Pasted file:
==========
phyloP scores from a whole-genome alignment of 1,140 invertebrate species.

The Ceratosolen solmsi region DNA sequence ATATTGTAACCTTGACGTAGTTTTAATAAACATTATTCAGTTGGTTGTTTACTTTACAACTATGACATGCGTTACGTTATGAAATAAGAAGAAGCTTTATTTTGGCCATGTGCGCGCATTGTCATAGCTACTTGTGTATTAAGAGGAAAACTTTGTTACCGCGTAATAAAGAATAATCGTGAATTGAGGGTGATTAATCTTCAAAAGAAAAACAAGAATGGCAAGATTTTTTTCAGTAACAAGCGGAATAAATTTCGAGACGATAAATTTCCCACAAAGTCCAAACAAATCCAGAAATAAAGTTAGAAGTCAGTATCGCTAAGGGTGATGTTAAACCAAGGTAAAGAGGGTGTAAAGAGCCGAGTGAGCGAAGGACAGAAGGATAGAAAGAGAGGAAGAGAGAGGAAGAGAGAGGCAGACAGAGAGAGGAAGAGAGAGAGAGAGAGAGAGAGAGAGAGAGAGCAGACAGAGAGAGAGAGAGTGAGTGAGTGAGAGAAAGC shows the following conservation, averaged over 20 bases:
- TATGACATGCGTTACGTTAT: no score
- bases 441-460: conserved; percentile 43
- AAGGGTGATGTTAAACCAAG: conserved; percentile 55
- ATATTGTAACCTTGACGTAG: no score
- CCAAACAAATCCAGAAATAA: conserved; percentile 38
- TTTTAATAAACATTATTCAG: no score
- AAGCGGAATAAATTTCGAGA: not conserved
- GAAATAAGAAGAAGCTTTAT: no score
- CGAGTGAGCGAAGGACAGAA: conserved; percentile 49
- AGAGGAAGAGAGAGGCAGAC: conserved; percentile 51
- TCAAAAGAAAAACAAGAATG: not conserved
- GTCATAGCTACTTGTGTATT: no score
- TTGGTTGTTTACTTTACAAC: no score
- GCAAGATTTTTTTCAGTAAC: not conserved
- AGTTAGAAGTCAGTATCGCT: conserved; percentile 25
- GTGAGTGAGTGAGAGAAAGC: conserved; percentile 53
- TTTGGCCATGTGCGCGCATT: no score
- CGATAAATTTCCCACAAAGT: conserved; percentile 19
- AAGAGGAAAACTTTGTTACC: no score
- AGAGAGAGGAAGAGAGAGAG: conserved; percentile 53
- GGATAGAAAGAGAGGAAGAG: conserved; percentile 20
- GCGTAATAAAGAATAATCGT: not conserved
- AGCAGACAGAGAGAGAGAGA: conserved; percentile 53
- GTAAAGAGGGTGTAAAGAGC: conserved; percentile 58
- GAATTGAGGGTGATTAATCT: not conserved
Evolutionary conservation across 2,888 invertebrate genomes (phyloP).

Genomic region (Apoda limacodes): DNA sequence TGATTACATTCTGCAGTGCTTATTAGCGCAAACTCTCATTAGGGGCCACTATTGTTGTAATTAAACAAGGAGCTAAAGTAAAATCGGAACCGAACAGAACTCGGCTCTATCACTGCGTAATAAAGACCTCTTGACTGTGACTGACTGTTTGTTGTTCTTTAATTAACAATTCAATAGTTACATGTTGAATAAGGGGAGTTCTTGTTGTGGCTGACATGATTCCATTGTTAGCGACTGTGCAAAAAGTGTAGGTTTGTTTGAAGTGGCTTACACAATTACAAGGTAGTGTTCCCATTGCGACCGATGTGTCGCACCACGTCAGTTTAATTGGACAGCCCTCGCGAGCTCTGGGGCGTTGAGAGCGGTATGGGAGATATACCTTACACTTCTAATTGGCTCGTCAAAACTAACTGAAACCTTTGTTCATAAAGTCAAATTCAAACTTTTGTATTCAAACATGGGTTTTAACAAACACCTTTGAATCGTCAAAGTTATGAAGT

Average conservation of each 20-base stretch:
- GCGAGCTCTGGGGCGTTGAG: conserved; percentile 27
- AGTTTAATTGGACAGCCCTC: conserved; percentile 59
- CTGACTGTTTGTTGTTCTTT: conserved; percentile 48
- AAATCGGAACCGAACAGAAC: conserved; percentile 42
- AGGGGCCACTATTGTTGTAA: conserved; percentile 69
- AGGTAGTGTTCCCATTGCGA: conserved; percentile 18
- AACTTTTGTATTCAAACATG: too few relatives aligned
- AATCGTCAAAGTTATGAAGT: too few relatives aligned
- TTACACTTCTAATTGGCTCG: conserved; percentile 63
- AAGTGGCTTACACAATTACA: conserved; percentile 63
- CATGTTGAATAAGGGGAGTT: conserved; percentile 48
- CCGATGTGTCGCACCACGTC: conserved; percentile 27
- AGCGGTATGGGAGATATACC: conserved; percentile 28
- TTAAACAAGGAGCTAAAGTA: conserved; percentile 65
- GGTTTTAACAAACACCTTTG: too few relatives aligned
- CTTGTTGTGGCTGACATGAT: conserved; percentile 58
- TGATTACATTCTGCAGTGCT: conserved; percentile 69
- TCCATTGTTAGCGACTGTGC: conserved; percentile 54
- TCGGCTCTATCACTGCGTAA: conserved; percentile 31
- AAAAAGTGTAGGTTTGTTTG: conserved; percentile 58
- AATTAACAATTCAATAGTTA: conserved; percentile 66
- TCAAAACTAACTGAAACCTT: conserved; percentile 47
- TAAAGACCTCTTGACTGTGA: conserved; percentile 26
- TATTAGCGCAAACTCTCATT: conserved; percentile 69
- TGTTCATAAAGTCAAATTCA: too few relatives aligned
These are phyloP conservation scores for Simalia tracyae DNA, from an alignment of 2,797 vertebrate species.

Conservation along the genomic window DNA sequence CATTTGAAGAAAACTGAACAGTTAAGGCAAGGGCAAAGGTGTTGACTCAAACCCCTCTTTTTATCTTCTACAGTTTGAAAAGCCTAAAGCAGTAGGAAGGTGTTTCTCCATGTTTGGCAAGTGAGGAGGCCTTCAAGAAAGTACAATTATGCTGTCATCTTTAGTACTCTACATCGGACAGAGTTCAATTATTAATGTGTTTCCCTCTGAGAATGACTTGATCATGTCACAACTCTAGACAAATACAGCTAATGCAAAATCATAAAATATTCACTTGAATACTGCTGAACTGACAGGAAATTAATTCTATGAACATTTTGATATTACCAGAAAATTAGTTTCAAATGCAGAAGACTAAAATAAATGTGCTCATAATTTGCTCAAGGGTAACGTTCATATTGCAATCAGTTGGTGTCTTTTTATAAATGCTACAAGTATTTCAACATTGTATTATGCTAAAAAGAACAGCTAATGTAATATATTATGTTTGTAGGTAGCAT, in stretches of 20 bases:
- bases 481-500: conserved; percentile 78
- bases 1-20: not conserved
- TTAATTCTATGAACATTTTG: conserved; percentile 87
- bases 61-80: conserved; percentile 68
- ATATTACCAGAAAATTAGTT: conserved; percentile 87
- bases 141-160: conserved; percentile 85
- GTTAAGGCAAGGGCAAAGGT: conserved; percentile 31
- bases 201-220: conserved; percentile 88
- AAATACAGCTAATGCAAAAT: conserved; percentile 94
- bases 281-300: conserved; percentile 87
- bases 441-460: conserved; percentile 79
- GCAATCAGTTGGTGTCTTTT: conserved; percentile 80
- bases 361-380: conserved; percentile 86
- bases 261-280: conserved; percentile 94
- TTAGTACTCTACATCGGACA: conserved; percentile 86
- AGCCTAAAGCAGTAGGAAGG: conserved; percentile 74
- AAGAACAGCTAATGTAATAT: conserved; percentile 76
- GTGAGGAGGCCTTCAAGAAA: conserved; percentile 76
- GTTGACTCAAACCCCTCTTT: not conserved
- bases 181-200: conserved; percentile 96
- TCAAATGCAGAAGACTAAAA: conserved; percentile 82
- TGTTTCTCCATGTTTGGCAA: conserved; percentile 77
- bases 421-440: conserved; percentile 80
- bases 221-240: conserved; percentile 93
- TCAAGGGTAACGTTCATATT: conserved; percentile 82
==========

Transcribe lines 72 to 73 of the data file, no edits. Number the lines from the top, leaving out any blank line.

- TTAGTACTCTACATCGGACA: conserved; percentile 86
- AGCCTAAAGCAGTAGGAAGG: conserved; percentile 74